President Obama -- who took first lady Michelle Obama out for a pre Valentine's Day celebration at a Mexican restaurant in DC -- told a Univision Radio interview that he and his daughter, Malia's favorite food would have to be Mexican.
"I like Mexican food so I can’t even choose one dish," Obama told Raul Brindis, who hosts a show of the same name. "I was talking to my daughter Malia and we decided that if we had to choose one kind of food to eat everyday it might be Mexican food. We love it."
Obama said the chefs at the White House "cook some pretty good Mexican food" and that he might have them give him a few lessons before he leaves the White House.
"Right now I don’t have to cook for myself," he said. "But I will when I’m not president again."
And he proclaimed himself a fan of spicy food.
He also gave an extended pitch for the Affordable Care Act, noting that Hispanics have a larger percentage of uninsured people than any other community.
"Frankly when I think that many in the Latino community have been suspicious of signing up for something, in part, maybe because they’re not aware that if you have a green card you qualify, you are eligible," Obama said. "You don’t just have to be a citizen. You can also do it if you’re a legal, permanent resident."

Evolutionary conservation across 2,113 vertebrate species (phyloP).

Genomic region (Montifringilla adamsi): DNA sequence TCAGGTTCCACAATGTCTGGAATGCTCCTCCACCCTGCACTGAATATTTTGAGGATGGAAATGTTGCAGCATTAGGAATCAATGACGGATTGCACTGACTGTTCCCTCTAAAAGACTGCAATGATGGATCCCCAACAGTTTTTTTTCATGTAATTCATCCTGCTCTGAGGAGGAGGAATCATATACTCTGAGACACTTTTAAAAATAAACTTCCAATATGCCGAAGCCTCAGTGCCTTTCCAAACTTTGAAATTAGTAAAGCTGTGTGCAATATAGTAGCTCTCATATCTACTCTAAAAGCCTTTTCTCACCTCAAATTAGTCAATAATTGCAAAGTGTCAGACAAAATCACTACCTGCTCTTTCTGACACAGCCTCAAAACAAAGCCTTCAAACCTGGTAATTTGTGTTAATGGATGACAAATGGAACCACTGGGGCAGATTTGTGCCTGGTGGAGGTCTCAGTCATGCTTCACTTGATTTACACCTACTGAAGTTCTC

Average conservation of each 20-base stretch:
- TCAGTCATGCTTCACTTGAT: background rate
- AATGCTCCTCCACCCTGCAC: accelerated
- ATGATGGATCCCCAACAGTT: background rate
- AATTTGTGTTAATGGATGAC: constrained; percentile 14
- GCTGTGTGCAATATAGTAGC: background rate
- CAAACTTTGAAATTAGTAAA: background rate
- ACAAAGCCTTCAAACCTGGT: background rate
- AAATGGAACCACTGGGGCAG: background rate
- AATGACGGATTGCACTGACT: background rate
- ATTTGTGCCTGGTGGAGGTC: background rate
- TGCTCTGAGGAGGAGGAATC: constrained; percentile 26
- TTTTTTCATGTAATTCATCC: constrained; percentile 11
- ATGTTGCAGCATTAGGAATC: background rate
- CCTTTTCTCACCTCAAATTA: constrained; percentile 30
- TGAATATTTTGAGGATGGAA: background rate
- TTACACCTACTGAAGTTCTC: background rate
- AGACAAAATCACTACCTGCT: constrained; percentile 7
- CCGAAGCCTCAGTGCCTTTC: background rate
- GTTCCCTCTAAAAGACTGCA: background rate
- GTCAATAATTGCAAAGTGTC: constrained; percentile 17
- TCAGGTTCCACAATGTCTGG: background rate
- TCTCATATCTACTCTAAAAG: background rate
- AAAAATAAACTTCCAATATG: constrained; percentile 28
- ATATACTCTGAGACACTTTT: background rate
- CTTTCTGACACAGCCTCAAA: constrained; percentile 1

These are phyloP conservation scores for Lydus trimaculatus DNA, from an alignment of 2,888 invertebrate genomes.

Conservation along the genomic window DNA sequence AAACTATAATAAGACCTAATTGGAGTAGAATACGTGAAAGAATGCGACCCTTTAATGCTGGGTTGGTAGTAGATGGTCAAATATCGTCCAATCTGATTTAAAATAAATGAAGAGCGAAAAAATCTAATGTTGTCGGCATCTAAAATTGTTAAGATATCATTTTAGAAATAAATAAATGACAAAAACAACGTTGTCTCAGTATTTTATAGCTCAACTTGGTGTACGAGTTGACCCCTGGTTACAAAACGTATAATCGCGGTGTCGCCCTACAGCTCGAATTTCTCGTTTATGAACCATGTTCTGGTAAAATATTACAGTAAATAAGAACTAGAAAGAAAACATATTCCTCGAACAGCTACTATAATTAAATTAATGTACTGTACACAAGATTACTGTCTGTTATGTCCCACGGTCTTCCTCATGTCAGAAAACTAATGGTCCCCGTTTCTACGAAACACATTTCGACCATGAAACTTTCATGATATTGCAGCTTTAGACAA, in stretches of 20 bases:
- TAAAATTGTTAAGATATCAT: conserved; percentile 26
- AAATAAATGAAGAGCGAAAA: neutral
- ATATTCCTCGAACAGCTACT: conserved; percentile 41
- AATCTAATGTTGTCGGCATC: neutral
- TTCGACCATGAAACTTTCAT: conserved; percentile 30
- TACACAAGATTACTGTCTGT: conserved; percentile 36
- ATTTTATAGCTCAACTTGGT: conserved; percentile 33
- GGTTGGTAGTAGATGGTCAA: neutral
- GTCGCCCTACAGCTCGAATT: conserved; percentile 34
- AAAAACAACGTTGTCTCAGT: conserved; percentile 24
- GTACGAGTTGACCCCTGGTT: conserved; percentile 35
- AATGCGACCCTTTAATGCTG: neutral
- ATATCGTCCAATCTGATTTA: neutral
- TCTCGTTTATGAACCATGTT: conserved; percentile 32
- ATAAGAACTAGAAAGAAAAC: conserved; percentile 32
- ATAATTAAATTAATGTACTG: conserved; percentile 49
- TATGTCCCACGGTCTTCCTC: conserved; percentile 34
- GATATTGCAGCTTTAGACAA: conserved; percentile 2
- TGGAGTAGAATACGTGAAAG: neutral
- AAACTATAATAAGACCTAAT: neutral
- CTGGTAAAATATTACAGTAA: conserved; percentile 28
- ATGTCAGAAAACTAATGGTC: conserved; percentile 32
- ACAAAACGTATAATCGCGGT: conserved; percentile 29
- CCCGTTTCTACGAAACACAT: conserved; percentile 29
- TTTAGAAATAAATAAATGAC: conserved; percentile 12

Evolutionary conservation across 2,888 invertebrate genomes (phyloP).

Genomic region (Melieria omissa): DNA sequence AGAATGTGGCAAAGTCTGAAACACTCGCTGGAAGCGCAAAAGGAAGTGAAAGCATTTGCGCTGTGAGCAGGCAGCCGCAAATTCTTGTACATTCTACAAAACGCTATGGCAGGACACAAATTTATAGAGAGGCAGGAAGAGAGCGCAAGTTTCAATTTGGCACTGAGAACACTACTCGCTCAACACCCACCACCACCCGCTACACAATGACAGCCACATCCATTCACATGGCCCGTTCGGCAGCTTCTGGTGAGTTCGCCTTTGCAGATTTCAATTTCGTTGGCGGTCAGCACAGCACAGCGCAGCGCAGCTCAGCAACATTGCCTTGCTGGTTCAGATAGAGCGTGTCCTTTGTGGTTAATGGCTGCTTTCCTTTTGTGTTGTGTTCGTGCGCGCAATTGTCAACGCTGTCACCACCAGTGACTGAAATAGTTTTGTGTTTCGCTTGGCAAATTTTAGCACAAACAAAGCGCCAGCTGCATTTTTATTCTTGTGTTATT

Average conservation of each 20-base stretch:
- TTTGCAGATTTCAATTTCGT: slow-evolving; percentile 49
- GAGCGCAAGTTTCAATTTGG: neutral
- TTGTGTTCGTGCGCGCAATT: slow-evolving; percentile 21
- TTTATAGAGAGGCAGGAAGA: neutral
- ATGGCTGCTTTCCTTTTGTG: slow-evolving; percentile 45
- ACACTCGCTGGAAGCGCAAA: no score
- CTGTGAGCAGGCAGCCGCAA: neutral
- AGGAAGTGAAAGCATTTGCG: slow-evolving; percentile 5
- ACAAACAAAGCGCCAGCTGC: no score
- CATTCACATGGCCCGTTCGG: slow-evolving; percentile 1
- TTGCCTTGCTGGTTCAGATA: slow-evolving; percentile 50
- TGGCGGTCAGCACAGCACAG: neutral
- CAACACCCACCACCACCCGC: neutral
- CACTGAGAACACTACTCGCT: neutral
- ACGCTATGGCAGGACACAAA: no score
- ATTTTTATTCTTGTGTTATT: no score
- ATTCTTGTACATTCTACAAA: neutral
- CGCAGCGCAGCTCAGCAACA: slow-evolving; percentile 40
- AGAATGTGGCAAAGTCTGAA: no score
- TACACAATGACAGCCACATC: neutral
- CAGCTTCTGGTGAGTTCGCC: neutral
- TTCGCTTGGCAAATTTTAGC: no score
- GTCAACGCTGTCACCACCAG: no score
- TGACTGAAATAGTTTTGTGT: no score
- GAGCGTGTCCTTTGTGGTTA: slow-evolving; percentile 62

And he said that if people are worried that family members are undocumented, he said the data is "not something that goes over to the Department of Homeland Security or to others so that you have to fear somehow that you are made vulnerable."
On immigration, Obama said he believed a sweeping overhaul will happen before his presidency is over.
"I'd like to get it done this year," he said. But he noted the House hasn't passed a bill and he called for "pressure on Republicans who have refused so far to act."
The show airs in Texas and he singled out "two Senators, Mr. Cruz and Mr. Cornyn" for not supporting the Senate version.
"But you also have many Congressmen, members of the House of Representatives on the Republican side that have not supported it yet," he said. "And I think sending a strong message to them that this is the right thing to do, it’s important to do, it’s the fair thing to do, and it will actually improve the economy and give people a chance."